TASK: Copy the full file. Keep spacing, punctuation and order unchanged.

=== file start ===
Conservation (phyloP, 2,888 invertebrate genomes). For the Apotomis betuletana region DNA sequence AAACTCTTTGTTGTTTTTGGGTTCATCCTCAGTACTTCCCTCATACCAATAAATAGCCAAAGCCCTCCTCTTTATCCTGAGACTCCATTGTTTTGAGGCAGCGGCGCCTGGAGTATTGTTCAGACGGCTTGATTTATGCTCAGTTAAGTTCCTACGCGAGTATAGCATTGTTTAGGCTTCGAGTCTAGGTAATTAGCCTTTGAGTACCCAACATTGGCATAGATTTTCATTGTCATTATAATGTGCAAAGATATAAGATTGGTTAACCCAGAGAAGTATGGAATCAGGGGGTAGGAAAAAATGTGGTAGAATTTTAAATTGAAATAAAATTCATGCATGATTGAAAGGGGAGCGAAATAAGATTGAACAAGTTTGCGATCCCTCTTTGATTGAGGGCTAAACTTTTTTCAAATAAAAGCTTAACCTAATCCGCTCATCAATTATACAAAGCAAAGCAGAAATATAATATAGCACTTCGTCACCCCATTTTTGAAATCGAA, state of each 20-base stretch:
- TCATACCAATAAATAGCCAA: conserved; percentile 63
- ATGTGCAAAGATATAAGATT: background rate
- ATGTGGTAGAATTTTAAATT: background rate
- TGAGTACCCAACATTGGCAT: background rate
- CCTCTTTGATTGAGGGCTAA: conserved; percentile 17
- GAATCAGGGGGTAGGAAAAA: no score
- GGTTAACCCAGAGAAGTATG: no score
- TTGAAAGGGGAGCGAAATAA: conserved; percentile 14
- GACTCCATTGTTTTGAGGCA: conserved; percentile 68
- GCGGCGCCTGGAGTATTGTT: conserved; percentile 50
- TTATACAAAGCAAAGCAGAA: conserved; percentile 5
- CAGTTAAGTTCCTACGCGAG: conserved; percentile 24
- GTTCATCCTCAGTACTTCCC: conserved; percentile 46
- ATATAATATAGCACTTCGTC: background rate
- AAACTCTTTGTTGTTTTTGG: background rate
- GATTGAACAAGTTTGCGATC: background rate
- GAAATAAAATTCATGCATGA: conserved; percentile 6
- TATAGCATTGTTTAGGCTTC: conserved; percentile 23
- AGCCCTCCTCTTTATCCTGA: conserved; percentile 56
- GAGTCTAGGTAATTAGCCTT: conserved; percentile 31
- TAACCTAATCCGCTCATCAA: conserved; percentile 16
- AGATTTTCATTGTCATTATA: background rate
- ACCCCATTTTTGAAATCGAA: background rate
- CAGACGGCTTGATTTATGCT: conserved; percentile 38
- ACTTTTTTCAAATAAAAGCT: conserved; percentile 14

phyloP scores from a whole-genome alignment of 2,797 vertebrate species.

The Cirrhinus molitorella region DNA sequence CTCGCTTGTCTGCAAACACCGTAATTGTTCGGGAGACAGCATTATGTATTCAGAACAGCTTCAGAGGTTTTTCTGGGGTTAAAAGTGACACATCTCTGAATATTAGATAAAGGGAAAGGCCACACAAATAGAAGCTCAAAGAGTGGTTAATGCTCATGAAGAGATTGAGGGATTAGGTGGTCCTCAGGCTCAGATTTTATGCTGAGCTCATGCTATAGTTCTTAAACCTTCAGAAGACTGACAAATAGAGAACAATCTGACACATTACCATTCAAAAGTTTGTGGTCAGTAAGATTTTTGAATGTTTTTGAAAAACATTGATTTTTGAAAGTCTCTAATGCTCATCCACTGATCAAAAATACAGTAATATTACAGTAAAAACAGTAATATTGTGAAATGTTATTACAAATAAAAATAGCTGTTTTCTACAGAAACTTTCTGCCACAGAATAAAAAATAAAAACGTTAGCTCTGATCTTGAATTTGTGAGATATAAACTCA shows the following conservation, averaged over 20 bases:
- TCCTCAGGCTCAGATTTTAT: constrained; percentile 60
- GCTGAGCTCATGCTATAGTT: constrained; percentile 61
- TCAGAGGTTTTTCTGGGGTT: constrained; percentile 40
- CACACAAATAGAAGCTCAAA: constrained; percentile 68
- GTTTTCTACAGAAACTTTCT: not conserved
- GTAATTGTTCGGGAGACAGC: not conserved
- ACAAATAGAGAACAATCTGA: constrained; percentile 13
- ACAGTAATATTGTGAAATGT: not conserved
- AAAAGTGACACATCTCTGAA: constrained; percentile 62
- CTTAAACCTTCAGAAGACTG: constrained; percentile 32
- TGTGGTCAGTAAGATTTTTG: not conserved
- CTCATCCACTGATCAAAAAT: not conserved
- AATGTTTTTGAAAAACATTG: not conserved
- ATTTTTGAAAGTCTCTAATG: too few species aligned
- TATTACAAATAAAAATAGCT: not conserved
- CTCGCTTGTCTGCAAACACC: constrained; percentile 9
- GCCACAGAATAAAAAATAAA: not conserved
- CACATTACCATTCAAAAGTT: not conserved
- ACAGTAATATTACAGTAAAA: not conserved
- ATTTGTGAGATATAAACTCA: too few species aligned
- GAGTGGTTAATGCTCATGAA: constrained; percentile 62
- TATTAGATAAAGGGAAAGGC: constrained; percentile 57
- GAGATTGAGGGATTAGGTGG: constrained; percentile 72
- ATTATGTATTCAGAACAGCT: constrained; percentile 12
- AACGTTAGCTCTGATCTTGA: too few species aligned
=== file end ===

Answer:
Conservation (phyloP, 2,888 invertebrate genomes). For the Apotomis betuletana region DNA sequence AAACTCTTTGTTGTTTTTGGGTTCATCCTCAGTACTTCCCTCATACCAATAAATAGCCAAAGCCCTCCTCTTTATCCTGAGACTCCATTGTTTTGAGGCAGCGGCGCCTGGAGTATTGTTCAGACGGCTTGATTTATGCTCAGTTAAGTTCCTACGCGAGTATAGCATTGTTTAGGCTTCGAGTCTAGGTAATTAGCCTTTGAGTACCCAACATTGGCATAGATTTTCATTGTCATTATAATGTGCAAAGATATAAGATTGGTTAACCCAGAGAAGTATGGAATCAGGGGGTAGGAAAAAATGTGGTAGAATTTTAAATTGAAATAAAATTCATGCATGATTGAAAGGGGAGCGAAATAAGATTGAACAAGTTTGCGATCCCTCTTTGATTGAGGGCTAAACTTTTTTCAAATAAAAGCTTAACCTAATCCGCTCATCAATTATACAAAGCAAAGCAGAAATATAATATAGCACTTCGTCACCCCATTTTTGAAATCGAA, state of each 20-base stretch:
- TCATACCAATAAATAGCCAA: conserved; percentile 63
- ATGTGCAAAGATATAAGATT: background rate
- ATGTGGTAGAATTTTAAATT: background rate
- TGAGTACCCAACATTGGCAT: background rate
- CCTCTTTGATTGAGGGCTAA: conserved; percentile 17
- GAATCAGGGGGTAGGAAAAA: no score
- GGTTAACCCAGAGAAGTATG: no score
- TTGAAAGGGGAGCGAAATAA: conserved; percentile 14
- GACTCCATTGTTTTGAGGCA: conserved; percentile 68
- GCGGCGCCTGGAGTATTGTT: conserved; percentile 50
- TTATACAAAGCAAAGCAGAA: conserved; percentile 5
- CAGTTAAGTTCCTACGCGAG: conserved; percentile 24
- GTTCATCCTCAGTACTTCCC: conserved; percentile 46
- ATATAATATAGCACTTCGTC: background rate
- AAACTCTTTGTTGTTTTTGG: background rate
- GATTGAACAAGTTTGCGATC: background rate
- GAAATAAAATTCATGCATGA: conserved; percentile 6
- TATAGCATTGTTTAGGCTTC: conserved; percentile 23
- AGCCCTCCTCTTTATCCTGA: conserved; percentile 56
- GAGTCTAGGTAATTAGCCTT: conserved; percentile 31
- TAACCTAATCCGCTCATCAA: conserved; percentile 16
- AGATTTTCATTGTCATTATA: background rate
- ACCCCATTTTTGAAATCGAA: background rate
- CAGACGGCTTGATTTATGCT: conserved; percentile 38
- ACTTTTTTCAAATAAAAGCT: conserved; percentile 14

phyloP scores from a whole-genome alignment of 2,797 vertebrate species.

The Cirrhinus molitorella region DNA sequence CTCGCTTGTCTGCAAACACCGTAATTGTTCGGGAGACAGCATTATGTATTCAGAACAGCTTCAGAGGTTTTTCTGGGGTTAAAAGTGACACATCTCTGAATATTAGATAAAGGGAAAGGCCACACAAATAGAAGCTCAAAGAGTGGTTAATGCTCATGAAGAGATTGAGGGATTAGGTGGTCCTCAGGCTCAGATTTTATGCTGAGCTCATGCTATAGTTCTTAAACCTTCAGAAGACTGACAAATAGAGAACAATCTGACACATTACCATTCAAAAGTTTGTGGTCAGTAAGATTTTTGAATGTTTTTGAAAAACATTGATTTTTGAAAGTCTCTAATGCTCATCCACTGATCAAAAATACAGTAATATTACAGTAAAAACAGTAATATTGTGAAATGTTATTACAAATAAAAATAGCTGTTTTCTACAGAAACTTTCTGCCACAGAATAAAAAATAAAAACGTTAGCTCTGATCTTGAATTTGTGAGATATAAACTCA shows the following conservation, averaged over 20 bases:
- TCCTCAGGCTCAGATTTTAT: constrained; percentile 60
- GCTGAGCTCATGCTATAGTT: constrained; percentile 61
- TCAGAGGTTTTTCTGGGGTT: constrained; percentile 40
- CACACAAATAGAAGCTCAAA: constrained; percentile 68
- GTTTTCTACAGAAACTTTCT: not conserved
- GTAATTGTTCGGGAGACAGC: not conserved
- ACAAATAGAGAACAATCTGA: constrained; percentile 13
- ACAGTAATATTGTGAAATGT: not conserved
- AAAAGTGACACATCTCTGAA: constrained; percentile 62
- CTTAAACCTTCAGAAGACTG: constrained; percentile 32
- TGTGGTCAGTAAGATTTTTG: not conserved
- CTCATCCACTGATCAAAAAT: not conserved
- AATGTTTTTGAAAAACATTG: not conserved
- ATTTTTGAAAGTCTCTAATG: too few species aligned
- TATTACAAATAAAAATAGCT: not conserved
- CTCGCTTGTCTGCAAACACC: constrained; percentile 9
- GCCACAGAATAAAAAATAAA: not conserved
- CACATTACCATTCAAAAGTT: not conserved
- ACAGTAATATTACAGTAAAA: not conserved
- ATTTGTGAGATATAAACTCA: too few species aligned
- GAGTGGTTAATGCTCATGAA: constrained; percentile 62
- TATTAGATAAAGGGAAAGGC: constrained; percentile 57
- GAGATTGAGGGATTAGGTGG: constrained; percentile 72
- ATTATGTATTCAGAACAGCT: constrained; percentile 12
- AACGTTAGCTCTGATCTTGA: too few species aligned